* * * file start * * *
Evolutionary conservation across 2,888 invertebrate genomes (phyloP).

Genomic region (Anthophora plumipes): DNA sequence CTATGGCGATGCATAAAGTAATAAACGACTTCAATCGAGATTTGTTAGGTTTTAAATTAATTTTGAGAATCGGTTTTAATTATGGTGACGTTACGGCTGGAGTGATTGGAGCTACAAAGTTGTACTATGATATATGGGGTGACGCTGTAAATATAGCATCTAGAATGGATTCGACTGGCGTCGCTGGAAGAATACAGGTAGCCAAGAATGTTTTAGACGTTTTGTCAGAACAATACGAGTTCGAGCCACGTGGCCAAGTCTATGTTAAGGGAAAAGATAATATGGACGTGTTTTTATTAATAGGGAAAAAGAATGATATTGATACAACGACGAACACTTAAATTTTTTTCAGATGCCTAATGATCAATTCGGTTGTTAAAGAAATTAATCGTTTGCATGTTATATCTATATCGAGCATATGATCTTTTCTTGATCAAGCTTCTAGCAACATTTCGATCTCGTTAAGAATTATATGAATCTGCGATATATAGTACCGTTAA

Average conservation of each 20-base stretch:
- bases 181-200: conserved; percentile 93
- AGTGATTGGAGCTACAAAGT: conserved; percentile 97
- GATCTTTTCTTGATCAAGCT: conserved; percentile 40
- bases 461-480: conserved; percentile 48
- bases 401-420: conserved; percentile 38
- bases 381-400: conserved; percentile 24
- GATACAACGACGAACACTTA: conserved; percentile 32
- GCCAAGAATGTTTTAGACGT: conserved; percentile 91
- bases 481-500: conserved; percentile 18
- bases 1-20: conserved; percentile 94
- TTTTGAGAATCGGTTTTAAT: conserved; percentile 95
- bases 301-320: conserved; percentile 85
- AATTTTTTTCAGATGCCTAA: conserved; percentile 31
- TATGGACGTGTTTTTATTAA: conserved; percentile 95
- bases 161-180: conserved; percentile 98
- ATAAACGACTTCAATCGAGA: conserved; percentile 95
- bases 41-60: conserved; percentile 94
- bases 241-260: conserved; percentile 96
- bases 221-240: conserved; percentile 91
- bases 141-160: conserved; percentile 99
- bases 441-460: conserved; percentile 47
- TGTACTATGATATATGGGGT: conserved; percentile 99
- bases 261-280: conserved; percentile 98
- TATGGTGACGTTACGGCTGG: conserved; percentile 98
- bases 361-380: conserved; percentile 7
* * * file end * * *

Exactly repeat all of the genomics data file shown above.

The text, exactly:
Evolutionary conservation across 2,888 invertebrate genomes (phyloP).

Genomic region (Anthophora plumipes): DNA sequence CTATGGCGATGCATAAAGTAATAAACGACTTCAATCGAGATTTGTTAGGTTTTAAATTAATTTTGAGAATCGGTTTTAATTATGGTGACGTTACGGCTGGAGTGATTGGAGCTACAAAGTTGTACTATGATATATGGGGTGACGCTGTAAATATAGCATCTAGAATGGATTCGACTGGCGTCGCTGGAAGAATACAGGTAGCCAAGAATGTTTTAGACGTTTTGTCAGAACAATACGAGTTCGAGCCACGTGGCCAAGTCTATGTTAAGGGAAAAGATAATATGGACGTGTTTTTATTAATAGGGAAAAAGAATGATATTGATACAACGACGAACACTTAAATTTTTTTCAGATGCCTAATGATCAATTCGGTTGTTAAAGAAATTAATCGTTTGCATGTTATATCTATATCGAGCATATGATCTTTTCTTGATCAAGCTTCTAGCAACATTTCGATCTCGTTAAGAATTATATGAATCTGCGATATATAGTACCGTTAA

Average conservation of each 20-base stretch:
- bases 181-200: conserved; percentile 93
- AGTGATTGGAGCTACAAAGT: conserved; percentile 97
- GATCTTTTCTTGATCAAGCT: conserved; percentile 40
- bases 461-480: conserved; percentile 48
- bases 401-420: conserved; percentile 38
- bases 381-400: conserved; percentile 24
- GATACAACGACGAACACTTA: conserved; percentile 32
- GCCAAGAATGTTTTAGACGT: conserved; percentile 91
- bases 481-500: conserved; percentile 18
- bases 1-20: conserved; percentile 94
- TTTTGAGAATCGGTTTTAAT: conserved; percentile 95
- bases 301-320: conserved; percentile 85
- AATTTTTTTCAGATGCCTAA: conserved; percentile 31
- TATGGACGTGTTTTTATTAA: conserved; percentile 95
- bases 161-180: conserved; percentile 98
- ATAAACGACTTCAATCGAGA: conserved; percentile 95
- bases 41-60: conserved; percentile 94
- bases 241-260: conserved; percentile 96
- bases 221-240: conserved; percentile 91
- bases 141-160: conserved; percentile 99
- bases 441-460: conserved; percentile 47
- TGTACTATGATATATGGGGT: conserved; percentile 99
- bases 261-280: conserved; percentile 98
- TATGGTGACGTTACGGCTGG: conserved; percentile 98
- bases 361-380: conserved; percentile 7